Hearken is not a word you come across in daily speech or conversation. It sounds old-fashioned. In fact, the first time I ever used it was in elementary school, when we sang the traditional English refrain of an old Neapolitan song: “Hearken, hearken, music sounds afar! Funiculi, funicula, funiculi, funicula. . . .”
But as I started being a serious student of Christian Science, I noticed that hearken comes up a lot in the Bible, at least in the King James Version. In fact, it appears 233 times (in various forms). So it must be important, I reasoned. It had to mean more than just “hear,” because it says in Isaiah, “The ears of them that hear shall hearken” (32:3). When I looked up hearken in my dictionary, I found: “To listen, hear, and heed.” In today’s vernacular, it would probably be “Listen up!” or “Pay attention!”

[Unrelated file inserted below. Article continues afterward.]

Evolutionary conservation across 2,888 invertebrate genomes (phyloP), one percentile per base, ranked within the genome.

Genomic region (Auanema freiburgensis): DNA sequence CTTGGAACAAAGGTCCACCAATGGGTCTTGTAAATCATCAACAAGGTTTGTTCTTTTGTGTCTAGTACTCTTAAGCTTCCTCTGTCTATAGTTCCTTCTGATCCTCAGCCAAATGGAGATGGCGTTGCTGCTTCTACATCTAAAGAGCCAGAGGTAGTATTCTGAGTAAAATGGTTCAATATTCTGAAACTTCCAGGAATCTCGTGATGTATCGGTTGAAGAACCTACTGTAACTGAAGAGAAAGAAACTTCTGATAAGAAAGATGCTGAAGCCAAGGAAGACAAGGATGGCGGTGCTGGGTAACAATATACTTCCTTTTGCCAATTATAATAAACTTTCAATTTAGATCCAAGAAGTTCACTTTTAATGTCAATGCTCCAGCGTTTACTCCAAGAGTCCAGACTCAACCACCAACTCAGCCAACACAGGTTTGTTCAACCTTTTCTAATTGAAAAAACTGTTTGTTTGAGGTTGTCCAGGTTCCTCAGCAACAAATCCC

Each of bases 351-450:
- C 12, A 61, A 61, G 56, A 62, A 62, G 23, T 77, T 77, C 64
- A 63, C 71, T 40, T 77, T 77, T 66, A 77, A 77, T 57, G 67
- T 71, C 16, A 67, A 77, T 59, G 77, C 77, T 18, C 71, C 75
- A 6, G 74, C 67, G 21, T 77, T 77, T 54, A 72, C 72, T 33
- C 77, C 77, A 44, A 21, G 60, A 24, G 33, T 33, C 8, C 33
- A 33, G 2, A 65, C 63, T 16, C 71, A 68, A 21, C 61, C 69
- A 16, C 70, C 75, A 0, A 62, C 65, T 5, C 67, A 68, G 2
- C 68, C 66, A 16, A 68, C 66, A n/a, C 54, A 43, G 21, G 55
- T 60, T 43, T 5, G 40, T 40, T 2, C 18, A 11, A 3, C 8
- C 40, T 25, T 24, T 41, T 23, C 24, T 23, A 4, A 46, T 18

In Scripture, hearken is often used as an admonition to not only listen and hear, but heed God’s voice—or that of His messengers. The Old Testament records how Moses was told by God that he should go to the children of Israel and tell them he was chosen to lead them out of slavery in Egypt. He responded, “They will not believe me, nor hearken unto my voice” (Exodus 4:1). The Lord then gave Moses two signs of His omnipotent power that he should show the people: (1) Following the Lord’s instructions, he threw his rod (walking stick) on the ground and it became a serpent; then, he picked the serpent up by the tail and it became a rod again. (2) Directed to then put his hand in his bosom, once again Moses obeyed, and his hand turned leprous; repeating the motion, the leprosy vanished. If the children of Israel didn’t heed him after he showed them the first sign, the second would offer additional proof.